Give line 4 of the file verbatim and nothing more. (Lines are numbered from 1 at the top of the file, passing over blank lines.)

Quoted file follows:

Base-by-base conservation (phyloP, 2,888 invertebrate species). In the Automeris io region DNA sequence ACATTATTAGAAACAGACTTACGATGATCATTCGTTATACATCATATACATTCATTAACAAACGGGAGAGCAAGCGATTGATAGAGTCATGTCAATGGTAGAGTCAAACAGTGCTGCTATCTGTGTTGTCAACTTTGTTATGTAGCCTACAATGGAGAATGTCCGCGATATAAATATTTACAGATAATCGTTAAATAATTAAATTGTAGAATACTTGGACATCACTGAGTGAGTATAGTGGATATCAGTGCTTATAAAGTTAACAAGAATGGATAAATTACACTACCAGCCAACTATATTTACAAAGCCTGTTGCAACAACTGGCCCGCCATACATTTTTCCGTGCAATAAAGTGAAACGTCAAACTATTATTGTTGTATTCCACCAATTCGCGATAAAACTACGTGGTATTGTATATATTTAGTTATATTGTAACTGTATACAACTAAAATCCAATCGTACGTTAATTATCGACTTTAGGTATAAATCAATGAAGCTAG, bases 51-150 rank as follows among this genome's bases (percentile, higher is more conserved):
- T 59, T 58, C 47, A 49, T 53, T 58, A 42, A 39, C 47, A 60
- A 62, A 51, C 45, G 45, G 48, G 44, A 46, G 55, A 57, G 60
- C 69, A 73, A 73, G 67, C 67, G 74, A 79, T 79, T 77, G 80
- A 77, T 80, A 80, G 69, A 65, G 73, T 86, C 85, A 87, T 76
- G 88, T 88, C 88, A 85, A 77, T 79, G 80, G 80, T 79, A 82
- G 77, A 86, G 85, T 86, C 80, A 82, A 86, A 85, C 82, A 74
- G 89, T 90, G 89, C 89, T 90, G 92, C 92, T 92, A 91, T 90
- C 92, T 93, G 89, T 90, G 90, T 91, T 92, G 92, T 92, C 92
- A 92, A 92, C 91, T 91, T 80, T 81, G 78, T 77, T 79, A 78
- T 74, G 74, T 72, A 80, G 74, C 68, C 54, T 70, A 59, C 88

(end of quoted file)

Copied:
- C 69, A 73, A 73, G 67, C 67, G 74, A 79, T 79, T 77, G 80